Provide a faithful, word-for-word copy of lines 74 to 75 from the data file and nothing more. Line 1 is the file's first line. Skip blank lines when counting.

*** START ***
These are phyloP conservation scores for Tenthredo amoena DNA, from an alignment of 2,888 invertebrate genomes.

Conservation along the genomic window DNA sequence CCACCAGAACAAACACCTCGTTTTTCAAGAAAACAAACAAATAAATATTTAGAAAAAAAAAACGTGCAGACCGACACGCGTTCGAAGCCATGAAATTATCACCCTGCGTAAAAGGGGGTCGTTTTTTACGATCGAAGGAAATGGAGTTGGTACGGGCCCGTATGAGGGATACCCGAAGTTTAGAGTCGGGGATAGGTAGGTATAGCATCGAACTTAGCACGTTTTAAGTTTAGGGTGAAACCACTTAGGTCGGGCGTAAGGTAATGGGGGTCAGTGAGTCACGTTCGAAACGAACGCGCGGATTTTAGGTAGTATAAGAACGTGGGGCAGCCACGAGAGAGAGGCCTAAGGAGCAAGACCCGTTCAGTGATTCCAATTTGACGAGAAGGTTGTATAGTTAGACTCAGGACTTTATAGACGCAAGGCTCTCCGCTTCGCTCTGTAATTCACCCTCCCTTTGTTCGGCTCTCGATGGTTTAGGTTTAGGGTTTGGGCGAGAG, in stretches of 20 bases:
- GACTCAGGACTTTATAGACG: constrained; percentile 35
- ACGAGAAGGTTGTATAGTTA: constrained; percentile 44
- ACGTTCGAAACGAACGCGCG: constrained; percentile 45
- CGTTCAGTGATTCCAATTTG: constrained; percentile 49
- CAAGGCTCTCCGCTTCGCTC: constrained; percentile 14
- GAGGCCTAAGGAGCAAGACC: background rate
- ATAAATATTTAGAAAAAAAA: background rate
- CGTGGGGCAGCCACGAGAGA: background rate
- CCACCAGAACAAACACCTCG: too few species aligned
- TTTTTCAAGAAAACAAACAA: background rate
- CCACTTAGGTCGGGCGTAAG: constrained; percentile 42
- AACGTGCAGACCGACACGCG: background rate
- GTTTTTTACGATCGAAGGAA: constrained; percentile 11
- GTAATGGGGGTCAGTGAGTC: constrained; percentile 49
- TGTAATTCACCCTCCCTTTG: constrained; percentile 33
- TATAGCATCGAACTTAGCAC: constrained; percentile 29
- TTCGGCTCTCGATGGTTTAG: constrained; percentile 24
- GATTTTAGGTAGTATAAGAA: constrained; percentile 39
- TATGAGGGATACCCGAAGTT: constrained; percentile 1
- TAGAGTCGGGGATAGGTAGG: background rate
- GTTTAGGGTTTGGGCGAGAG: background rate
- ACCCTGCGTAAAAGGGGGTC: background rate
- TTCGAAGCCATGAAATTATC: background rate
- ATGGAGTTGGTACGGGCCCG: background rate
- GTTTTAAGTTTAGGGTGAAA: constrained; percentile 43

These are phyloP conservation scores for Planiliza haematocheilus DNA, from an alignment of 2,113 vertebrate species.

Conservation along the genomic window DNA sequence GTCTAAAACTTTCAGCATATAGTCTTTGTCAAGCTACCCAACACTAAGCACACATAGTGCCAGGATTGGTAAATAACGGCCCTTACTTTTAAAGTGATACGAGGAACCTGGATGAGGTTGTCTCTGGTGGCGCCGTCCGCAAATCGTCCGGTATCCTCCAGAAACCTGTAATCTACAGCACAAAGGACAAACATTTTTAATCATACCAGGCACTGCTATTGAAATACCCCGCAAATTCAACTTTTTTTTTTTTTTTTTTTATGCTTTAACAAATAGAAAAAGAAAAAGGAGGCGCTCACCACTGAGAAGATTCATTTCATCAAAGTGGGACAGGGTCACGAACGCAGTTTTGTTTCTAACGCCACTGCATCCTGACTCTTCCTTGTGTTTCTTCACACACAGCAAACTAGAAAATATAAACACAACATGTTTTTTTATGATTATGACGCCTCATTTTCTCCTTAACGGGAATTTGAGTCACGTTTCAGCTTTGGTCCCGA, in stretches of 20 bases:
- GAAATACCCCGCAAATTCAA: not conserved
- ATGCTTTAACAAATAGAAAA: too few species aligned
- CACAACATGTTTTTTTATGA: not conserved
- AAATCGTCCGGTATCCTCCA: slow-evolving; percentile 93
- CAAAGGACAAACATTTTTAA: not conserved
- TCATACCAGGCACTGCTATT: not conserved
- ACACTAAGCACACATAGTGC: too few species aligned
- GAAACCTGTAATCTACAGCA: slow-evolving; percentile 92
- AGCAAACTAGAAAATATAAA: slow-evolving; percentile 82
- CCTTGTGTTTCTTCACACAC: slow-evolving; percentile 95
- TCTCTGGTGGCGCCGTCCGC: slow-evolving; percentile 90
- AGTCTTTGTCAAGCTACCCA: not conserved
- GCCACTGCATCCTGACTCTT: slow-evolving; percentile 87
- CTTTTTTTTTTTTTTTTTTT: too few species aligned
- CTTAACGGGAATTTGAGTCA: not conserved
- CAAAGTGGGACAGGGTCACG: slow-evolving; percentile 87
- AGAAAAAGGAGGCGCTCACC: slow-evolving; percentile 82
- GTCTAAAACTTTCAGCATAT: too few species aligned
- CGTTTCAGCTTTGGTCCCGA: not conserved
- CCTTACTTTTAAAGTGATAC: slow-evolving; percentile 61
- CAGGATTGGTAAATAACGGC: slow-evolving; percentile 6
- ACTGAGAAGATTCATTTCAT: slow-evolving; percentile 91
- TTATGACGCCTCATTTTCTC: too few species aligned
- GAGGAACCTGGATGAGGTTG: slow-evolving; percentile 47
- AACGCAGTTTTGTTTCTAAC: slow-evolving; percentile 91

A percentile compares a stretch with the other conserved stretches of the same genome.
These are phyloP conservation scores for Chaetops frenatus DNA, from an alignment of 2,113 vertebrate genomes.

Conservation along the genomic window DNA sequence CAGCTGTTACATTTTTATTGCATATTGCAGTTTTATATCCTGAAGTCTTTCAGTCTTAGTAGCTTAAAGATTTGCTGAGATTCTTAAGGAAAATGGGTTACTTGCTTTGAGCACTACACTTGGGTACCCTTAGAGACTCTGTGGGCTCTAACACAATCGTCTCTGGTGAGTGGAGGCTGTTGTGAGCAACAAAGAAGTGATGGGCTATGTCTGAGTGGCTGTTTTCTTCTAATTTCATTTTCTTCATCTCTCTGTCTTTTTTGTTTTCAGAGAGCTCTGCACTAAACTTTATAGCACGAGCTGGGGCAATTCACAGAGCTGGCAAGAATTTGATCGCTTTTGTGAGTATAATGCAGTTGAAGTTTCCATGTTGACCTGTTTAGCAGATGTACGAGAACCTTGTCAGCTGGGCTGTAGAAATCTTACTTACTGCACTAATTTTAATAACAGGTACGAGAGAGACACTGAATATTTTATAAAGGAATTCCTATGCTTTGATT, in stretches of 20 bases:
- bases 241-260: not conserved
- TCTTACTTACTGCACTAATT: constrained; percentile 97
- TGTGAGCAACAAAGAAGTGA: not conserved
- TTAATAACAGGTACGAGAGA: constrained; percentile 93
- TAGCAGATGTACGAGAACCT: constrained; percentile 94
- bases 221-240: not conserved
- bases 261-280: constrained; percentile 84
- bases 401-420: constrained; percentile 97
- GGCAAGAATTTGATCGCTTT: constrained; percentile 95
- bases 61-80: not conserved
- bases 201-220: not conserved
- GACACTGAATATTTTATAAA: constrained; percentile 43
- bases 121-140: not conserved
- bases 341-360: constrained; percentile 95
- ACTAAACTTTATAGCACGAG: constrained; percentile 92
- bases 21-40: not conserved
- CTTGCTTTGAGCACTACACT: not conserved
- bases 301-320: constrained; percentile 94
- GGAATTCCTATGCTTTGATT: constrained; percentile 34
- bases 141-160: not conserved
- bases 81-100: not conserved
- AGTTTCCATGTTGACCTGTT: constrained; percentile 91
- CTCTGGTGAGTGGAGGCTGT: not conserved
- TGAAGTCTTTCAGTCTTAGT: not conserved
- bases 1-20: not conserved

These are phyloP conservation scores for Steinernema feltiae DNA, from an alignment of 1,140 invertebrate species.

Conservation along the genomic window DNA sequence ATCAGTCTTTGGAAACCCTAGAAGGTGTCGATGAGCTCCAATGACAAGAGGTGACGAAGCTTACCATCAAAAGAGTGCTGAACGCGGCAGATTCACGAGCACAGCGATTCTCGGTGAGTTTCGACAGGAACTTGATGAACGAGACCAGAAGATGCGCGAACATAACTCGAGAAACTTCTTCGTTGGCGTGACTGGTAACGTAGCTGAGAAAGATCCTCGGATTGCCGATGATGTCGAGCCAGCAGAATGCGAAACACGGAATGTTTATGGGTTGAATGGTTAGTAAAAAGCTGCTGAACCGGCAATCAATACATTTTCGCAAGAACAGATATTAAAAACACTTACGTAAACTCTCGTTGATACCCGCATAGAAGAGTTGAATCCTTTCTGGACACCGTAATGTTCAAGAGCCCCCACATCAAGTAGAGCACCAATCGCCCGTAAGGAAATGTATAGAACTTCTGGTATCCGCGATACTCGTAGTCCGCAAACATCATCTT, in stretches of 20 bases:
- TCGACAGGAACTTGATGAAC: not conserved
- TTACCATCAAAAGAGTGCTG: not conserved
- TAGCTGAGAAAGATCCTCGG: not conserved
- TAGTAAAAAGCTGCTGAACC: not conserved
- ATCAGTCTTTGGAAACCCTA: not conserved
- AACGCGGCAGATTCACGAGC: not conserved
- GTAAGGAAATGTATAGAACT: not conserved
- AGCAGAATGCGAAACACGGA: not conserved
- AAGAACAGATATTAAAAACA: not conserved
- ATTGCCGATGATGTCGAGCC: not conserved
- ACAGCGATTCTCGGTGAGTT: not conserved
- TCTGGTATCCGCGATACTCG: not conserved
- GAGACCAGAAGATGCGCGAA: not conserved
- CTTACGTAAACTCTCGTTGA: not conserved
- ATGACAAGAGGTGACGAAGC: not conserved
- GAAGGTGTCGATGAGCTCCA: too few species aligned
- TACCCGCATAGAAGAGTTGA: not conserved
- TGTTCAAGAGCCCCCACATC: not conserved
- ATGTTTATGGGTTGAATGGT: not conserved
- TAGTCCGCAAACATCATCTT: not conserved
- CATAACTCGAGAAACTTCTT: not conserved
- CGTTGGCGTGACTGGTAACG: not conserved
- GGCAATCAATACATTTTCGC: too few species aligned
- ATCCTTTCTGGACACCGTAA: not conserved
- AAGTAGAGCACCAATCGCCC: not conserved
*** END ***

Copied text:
- CTTGCTTTGAGCACTACACT: not conserved
- bases 301-320: constrained; percentile 94